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Hidatsa Ranchers

The U.S. Indian Office first issued cattle to Indians for food, but in the 1890s federal officials began encouraging the tribes to develop commercial herds as a way to generate jobs and cash. The Mandan, Hidatsa, and Arikara families whose lands were now combined to form the Fort Berthold reservation began building such a herd in 1891. Within a decade many families were engaged in this new enterprise, sending hundreds of head of cattle to eastern stockyards each year.

In winter, Indian ranchers kept the cattle close to their Missouri River homesteads, while in summer they set the animals loose on the surrounding prairies. These pictures show the fall routine at Fort Berthold. They demonstrate how quickly these Indians had become cowboys.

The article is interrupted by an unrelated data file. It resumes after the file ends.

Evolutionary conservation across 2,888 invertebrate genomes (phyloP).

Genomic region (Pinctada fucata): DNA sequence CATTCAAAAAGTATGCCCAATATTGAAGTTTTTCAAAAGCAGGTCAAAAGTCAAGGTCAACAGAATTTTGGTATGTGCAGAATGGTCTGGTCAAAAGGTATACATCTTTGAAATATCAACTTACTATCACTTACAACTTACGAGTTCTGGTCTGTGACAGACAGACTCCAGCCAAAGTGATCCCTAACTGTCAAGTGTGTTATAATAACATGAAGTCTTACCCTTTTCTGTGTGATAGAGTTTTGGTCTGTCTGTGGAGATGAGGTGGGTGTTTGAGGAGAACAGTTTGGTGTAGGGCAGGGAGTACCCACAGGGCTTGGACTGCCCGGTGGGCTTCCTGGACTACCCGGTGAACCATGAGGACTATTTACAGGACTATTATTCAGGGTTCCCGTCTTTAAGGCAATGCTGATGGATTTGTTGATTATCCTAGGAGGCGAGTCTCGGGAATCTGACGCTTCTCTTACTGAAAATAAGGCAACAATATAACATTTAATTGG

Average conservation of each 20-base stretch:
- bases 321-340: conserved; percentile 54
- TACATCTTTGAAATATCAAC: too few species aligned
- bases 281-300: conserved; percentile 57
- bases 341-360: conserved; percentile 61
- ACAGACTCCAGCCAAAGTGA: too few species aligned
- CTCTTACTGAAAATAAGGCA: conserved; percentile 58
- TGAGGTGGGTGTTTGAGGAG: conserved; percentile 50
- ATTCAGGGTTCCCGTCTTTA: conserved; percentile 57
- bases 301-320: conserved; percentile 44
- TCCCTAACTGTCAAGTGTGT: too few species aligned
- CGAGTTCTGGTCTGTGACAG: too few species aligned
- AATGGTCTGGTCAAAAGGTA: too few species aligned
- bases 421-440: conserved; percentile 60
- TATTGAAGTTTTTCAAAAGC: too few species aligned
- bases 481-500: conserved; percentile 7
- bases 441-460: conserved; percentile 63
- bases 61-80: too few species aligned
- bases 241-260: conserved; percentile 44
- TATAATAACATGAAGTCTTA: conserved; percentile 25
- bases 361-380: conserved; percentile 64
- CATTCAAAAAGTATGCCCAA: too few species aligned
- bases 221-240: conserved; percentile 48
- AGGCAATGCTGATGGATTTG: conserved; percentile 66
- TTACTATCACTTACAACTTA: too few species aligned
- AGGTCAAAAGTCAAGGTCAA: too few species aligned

Carolyn Gilman. "Cattle Ranching on the Ft. Berthold Reservation," in The Way to Independence: Memories of a Hidatsa Indian Family, 1840-1920, 1987.

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Minnesota Historical Society, Gilbert Wilson Photograph Collection.